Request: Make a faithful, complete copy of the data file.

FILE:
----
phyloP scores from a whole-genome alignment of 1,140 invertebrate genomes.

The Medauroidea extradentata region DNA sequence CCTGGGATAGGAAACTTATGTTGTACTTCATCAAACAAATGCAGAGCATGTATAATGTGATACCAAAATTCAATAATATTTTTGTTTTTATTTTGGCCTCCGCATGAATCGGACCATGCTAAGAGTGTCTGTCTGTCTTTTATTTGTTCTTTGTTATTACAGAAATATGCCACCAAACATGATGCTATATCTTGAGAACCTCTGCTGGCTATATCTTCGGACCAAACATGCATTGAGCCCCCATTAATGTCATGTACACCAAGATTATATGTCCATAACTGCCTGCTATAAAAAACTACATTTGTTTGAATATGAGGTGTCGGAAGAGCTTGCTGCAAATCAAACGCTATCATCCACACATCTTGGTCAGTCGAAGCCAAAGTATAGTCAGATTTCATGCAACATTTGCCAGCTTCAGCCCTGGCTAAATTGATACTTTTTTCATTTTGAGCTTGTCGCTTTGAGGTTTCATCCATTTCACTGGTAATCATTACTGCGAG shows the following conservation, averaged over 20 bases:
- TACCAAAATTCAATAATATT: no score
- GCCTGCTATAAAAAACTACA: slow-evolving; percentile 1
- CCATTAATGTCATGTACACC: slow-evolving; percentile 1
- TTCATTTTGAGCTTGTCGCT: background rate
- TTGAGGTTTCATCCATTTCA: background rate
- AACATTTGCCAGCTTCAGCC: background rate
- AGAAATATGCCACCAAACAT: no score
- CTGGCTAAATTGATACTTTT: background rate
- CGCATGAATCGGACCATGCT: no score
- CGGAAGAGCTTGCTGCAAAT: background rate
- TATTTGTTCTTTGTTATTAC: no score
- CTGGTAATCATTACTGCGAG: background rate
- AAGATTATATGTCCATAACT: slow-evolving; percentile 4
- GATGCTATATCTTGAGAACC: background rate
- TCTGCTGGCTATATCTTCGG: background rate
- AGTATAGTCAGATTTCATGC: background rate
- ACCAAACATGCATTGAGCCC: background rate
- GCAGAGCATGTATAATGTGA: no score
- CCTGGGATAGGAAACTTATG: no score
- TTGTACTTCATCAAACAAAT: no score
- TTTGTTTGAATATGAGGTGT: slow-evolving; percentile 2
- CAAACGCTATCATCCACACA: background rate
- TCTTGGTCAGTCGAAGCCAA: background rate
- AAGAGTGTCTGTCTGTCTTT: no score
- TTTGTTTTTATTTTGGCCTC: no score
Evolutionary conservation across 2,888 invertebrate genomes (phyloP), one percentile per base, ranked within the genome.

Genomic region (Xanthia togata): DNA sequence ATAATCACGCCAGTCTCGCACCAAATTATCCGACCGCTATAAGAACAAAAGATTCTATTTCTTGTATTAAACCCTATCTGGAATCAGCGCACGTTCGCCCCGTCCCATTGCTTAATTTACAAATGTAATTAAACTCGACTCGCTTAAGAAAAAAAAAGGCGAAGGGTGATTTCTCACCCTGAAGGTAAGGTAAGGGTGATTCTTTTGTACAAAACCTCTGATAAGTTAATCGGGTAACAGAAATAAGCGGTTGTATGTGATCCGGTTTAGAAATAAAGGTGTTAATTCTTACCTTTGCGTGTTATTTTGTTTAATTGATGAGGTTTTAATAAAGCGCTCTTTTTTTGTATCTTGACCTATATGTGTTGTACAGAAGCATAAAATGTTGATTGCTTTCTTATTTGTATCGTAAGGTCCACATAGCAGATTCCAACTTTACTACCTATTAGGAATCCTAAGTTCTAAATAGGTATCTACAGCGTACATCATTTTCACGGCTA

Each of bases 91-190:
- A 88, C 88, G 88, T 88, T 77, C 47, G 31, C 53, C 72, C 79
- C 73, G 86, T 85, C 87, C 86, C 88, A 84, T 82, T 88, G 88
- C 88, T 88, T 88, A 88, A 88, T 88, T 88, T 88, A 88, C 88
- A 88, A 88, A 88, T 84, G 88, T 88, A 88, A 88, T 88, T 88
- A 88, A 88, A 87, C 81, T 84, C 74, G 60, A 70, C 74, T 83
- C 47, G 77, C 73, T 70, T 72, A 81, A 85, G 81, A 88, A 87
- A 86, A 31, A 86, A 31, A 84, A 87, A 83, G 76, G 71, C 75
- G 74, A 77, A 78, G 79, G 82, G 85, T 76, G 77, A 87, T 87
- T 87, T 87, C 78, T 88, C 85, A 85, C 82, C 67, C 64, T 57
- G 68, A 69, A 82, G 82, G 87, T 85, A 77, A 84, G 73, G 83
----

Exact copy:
phyloP scores from a whole-genome alignment of 1,140 invertebrate genomes.

The Medauroidea extradentata region DNA sequence CCTGGGATAGGAAACTTATGTTGTACTTCATCAAACAAATGCAGAGCATGTATAATGTGATACCAAAATTCAATAATATTTTTGTTTTTATTTTGGCCTCCGCATGAATCGGACCATGCTAAGAGTGTCTGTCTGTCTTTTATTTGTTCTTTGTTATTACAGAAATATGCCACCAAACATGATGCTATATCTTGAGAACCTCTGCTGGCTATATCTTCGGACCAAACATGCATTGAGCCCCCATTAATGTCATGTACACCAAGATTATATGTCCATAACTGCCTGCTATAAAAAACTACATTTGTTTGAATATGAGGTGTCGGAAGAGCTTGCTGCAAATCAAACGCTATCATCCACACATCTTGGTCAGTCGAAGCCAAAGTATAGTCAGATTTCATGCAACATTTGCCAGCTTCAGCCCTGGCTAAATTGATACTTTTTTCATTTTGAGCTTGTCGCTTTGAGGTTTCATCCATTTCACTGGTAATCATTACTGCGAG shows the following conservation, averaged over 20 bases:
- TACCAAAATTCAATAATATT: no score
- GCCTGCTATAAAAAACTACA: slow-evolving; percentile 1
- CCATTAATGTCATGTACACC: slow-evolving; percentile 1
- TTCATTTTGAGCTTGTCGCT: background rate
- TTGAGGTTTCATCCATTTCA: background rate
- AACATTTGCCAGCTTCAGCC: background rate
- AGAAATATGCCACCAAACAT: no score
- CTGGCTAAATTGATACTTTT: background rate
- CGCATGAATCGGACCATGCT: no score
- CGGAAGAGCTTGCTGCAAAT: background rate
- TATTTGTTCTTTGTTATTAC: no score
- CTGGTAATCATTACTGCGAG: background rate
- AAGATTATATGTCCATAACT: slow-evolving; percentile 4
- GATGCTATATCTTGAGAACC: background rate
- TCTGCTGGCTATATCTTCGG: background rate
- AGTATAGTCAGATTTCATGC: background rate
- ACCAAACATGCATTGAGCCC: background rate
- GCAGAGCATGTATAATGTGA: no score
- CCTGGGATAGGAAACTTATG: no score
- TTGTACTTCATCAAACAAAT: no score
- TTTGTTTGAATATGAGGTGT: slow-evolving; percentile 2
- CAAACGCTATCATCCACACA: background rate
- TCTTGGTCAGTCGAAGCCAA: background rate
- AAGAGTGTCTGTCTGTCTTT: no score
- TTTGTTTTTATTTTGGCCTC: no score
Evolutionary conservation across 2,888 invertebrate genomes (phyloP), one percentile per base, ranked within the genome.

Genomic region (Xanthia togata): DNA sequence ATAATCACGCCAGTCTCGCACCAAATTATCCGACCGCTATAAGAACAAAAGATTCTATTTCTTGTATTAAACCCTATCTGGAATCAGCGCACGTTCGCCCCGTCCCATTGCTTAATTTACAAATGTAATTAAACTCGACTCGCTTAAGAAAAAAAAAGGCGAAGGGTGATTTCTCACCCTGAAGGTAAGGTAAGGGTGATTCTTTTGTACAAAACCTCTGATAAGTTAATCGGGTAACAGAAATAAGCGGTTGTATGTGATCCGGTTTAGAAATAAAGGTGTTAATTCTTACCTTTGCGTGTTATTTTGTTTAATTGATGAGGTTTTAATAAAGCGCTCTTTTTTTGTATCTTGACCTATATGTGTTGTACAGAAGCATAAAATGTTGATTGCTTTCTTATTTGTATCGTAAGGTCCACATAGCAGATTCCAACTTTACTACCTATTAGGAATCCTAAGTTCTAAATAGGTATCTACAGCGTACATCATTTTCACGGCTA

Each of bases 91-190:
- A 88, C 88, G 88, T 88, T 77, C 47, G 31, C 53, C 72, C 79
- C 73, G 86, T 85, C 87, C 86, C 88, A 84, T 82, T 88, G 88
- C 88, T 88, T 88, A 88, A 88, T 88, T 88, T 88, A 88, C 88
- A 88, A 88, A 88, T 84, G 88, T 88, A 88, A 88, T 88, T 88
- A 88, A 88, A 87, C 81, T 84, C 74, G 60, A 70, C 74, T 83
- C 47, G 77, C 73, T 70, T 72, A 81, A 85, G 81, A 88, A 87
- A 86, A 31, A 86, A 31, A 84, A 87, A 83, G 76, G 71, C 75
- G 74, A 77, A 78, G 79, G 82, G 85, T 76, G 77, A 87, T 87
- T 87, T 87, C 78, T 88, C 85, A 85, C 82, C 67, C 64, T 57
- G 68, A 69, A 82, G 82, G 87, T 85, A 77, A 84, G 73, G 83